With 2019/20 marking 120 years since Torquay United AFC’s opening campaign, we continue charting the history of the club, following its formation at the Torre Abbey Hotel on Monday 1st May, 1899.

With manager Frank Brown having worked wonders in securing United’s highest Football League finish during the previous campaign, financial restraints would dictate that matching that feat would prove to be a daunting task.

An opening day goalless draw at home to Aldershot gave no warning of what was to follow, with a disappointing 1-3 loss at Brighton followed three days later by a humiliating 2-10 defeat at Luton Town, equalling the record set two years earlier against Swindon. As embarrassing as that reverse was, it did provide something of a kick-start to the side, as they responded by recording three successive victories over Brighton (3-2) and Northampton (3-0) at home, before recording a 1-0 win at Cardiff. Some of the gloss from those performances was lost by the end of September though, as The Magpies were dealt back-to-back defeats at the hands of QPR (away, 0-2) and Newport (home, 1-2).

The first fixture in October saw United back to their best though, as they produced a stunning 2-0 victory at Norwich City. That success was to prove even more impressive by the end of the campaign, as it was the only home match that City would lose that season, on their way to the Third Division (South) title. When Brown’s side backed that up with results at home to Bristol City (2-2) and Bournemouth (1-0), hopes were high that the team could push on, however their defensive frailties were exposed in the four matches that followed, as Torquay emerged from the fixtures against Charlton (away, 0-6), Watford (home, 1-3), Reading (away, 2-5) and Coventry (home, 1-3) pointless.

It was with some relief then that the FA Cup took centre stage in late November, particularly as United were presented with a relatively kind draw at home to non-league Margate. The visitors though, produced a fine display and were rewarded with a replay five days later following a 1-1 draw at Plainmoor. Thankfully Torquay made no mistake at the second opportunity though, with a 2-0 victory enough to ensure they made a safe passage through to Round 2, with a trip to Northampton lying in wait. Preparations for that game initially received a boost as The Magpies put an end to their barren league form with a 2-1 home win over Bristol Rovers, however this particular cup run was promptly ended the following weekend, as their opponents gained revenge for their earlier league defeat, with victory by the same margin (0-3).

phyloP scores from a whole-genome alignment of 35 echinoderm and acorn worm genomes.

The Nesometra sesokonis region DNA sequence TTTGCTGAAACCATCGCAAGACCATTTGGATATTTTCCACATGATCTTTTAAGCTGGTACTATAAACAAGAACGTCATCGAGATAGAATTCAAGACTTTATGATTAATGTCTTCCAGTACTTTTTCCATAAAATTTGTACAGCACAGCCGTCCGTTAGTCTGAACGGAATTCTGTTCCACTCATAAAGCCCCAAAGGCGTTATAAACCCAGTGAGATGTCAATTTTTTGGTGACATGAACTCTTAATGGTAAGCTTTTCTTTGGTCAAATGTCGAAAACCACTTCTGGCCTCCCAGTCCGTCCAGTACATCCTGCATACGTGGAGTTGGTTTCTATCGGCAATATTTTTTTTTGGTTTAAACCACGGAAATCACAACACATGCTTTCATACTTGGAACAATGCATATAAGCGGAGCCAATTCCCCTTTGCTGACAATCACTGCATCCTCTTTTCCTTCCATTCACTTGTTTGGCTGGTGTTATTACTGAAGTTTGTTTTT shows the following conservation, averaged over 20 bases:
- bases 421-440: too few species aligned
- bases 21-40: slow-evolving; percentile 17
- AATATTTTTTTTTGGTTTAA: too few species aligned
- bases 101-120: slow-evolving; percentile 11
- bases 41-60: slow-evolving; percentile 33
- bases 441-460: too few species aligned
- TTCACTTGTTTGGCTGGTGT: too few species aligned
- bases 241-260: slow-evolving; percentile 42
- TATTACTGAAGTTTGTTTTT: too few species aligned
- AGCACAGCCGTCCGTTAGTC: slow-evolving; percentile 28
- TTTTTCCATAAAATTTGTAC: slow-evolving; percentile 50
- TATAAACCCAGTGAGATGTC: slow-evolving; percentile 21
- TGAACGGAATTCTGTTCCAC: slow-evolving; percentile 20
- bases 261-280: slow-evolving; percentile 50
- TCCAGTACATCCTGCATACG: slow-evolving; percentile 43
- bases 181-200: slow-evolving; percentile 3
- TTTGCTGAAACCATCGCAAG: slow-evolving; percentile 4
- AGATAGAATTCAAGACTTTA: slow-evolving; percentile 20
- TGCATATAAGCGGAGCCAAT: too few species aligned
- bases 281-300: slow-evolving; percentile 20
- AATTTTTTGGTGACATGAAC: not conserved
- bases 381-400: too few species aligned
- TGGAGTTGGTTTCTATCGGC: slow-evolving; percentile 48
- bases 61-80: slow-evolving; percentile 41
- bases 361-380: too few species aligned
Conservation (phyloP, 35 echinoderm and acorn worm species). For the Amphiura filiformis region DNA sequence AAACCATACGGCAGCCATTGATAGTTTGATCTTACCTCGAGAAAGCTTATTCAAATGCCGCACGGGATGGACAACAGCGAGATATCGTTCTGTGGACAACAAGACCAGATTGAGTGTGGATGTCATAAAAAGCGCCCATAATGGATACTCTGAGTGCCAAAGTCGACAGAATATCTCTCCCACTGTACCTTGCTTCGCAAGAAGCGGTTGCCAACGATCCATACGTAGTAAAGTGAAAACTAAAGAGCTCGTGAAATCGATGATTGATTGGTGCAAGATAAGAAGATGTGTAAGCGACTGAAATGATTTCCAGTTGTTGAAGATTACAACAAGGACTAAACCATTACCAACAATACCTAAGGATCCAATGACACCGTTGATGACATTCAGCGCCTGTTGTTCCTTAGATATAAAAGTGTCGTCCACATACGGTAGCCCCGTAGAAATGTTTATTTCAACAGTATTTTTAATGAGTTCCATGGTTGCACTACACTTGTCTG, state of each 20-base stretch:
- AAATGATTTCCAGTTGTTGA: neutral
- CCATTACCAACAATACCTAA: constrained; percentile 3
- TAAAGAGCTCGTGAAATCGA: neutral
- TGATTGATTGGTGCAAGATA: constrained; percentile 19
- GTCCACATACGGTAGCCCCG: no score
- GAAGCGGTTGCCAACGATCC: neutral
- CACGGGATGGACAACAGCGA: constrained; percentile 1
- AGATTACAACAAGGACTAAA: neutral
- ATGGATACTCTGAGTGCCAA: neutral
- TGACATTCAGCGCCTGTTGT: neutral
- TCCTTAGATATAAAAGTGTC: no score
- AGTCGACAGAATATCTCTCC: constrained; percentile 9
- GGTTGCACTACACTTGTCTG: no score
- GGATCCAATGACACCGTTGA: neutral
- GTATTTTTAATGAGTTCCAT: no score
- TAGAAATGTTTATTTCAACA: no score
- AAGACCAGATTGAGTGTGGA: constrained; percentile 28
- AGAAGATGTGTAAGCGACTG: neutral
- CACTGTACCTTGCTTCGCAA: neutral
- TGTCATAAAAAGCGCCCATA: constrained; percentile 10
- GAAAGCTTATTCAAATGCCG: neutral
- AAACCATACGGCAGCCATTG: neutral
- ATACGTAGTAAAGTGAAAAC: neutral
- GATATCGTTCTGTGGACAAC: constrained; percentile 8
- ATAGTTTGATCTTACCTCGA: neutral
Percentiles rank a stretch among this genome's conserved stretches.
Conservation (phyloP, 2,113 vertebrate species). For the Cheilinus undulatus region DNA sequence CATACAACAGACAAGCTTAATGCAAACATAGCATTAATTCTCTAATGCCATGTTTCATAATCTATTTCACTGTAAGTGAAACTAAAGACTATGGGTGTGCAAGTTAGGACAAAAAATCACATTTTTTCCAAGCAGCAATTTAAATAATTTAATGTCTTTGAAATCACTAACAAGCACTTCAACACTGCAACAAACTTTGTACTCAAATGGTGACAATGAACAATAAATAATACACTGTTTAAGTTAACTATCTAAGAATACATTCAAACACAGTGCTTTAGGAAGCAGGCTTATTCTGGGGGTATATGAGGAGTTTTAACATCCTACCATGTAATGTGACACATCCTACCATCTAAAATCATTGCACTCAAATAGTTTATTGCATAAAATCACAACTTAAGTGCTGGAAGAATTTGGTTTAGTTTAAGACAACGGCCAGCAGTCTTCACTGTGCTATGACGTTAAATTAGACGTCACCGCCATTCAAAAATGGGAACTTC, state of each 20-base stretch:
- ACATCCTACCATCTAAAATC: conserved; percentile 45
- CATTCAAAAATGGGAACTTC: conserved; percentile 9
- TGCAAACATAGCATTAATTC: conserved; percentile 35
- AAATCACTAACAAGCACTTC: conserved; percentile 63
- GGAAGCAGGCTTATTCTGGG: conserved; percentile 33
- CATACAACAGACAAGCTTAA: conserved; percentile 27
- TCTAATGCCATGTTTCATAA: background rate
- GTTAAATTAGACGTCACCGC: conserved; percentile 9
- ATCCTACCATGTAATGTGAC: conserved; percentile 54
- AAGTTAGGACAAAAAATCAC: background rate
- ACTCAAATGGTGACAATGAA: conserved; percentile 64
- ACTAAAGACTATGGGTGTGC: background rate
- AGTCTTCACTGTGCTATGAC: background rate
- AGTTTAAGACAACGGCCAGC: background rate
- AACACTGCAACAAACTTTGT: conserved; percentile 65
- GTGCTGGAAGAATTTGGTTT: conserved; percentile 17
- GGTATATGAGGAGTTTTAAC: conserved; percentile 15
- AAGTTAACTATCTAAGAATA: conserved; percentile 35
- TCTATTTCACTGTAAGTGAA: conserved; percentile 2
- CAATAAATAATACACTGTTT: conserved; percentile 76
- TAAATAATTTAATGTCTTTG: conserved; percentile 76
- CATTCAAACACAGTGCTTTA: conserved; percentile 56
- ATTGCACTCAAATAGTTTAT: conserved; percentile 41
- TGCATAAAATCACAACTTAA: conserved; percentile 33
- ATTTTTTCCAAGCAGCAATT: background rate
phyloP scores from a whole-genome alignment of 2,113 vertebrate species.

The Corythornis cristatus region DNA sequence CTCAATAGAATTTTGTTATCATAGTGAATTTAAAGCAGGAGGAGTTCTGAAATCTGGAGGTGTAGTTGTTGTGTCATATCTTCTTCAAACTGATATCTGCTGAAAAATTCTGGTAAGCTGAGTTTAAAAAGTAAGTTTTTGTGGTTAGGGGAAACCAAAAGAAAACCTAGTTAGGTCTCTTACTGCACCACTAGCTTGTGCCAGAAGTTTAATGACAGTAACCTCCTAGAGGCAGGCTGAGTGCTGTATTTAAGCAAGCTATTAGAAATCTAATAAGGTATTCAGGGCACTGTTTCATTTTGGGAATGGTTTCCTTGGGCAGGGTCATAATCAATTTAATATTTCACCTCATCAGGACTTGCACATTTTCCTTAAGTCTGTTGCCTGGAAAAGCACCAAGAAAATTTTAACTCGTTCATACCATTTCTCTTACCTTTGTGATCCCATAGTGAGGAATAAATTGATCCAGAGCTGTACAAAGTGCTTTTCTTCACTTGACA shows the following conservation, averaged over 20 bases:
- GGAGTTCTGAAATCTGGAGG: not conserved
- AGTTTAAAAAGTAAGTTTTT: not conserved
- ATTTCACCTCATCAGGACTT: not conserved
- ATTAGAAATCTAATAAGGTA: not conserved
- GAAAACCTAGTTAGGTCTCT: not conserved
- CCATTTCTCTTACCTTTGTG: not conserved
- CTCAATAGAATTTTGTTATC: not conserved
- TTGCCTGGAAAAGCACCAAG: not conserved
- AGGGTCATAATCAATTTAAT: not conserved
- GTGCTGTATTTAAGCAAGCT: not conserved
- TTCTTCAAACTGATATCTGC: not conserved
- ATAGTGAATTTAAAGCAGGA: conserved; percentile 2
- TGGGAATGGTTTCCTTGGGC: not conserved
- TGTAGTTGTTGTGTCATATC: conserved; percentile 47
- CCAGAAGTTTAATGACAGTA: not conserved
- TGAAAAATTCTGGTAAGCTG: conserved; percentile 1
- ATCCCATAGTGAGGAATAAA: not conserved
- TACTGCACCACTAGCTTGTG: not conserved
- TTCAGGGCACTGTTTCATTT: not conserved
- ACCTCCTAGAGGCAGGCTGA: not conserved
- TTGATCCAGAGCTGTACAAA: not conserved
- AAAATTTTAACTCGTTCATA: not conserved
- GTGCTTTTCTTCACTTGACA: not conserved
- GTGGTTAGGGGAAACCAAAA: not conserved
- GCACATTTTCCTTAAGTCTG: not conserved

The run-up to Christmas would see a win over Gillingham at home (2-1) and a Devon Derby setback at Exeter (0-4), before the festive fixtures against Swindon Town would see history made on two counts. With the two sides meeting each other on successive days, the first clash at Plainmoor was a memorable occasion, with the 2-0 win being United’s first Christmas day triumph since joining the League. 24 hours later, the fortunes were reversed as Town also recorded victory (0-2). That reverse still provided a historic footnote however, as Leslie Lievesley received the dubious distinction of becoming the first Torquay player to be sent off in a Football League match.

Three more defeats against Aldershot (away 0-3), Luton (home, 0-1) and Southend (away 1-3) would Brown’s side enter 1934 with a whimper, before the regained a measure of respectability in February, following a four match unbeaten run. Those matches against Northampton (away, 1-1), Cardiff (home, 3-1), QPR (home, 1-1), and Newport (away 0-0) may have only produced one win, however it did set up the side nicely for their opening match of a new competition midway through the month.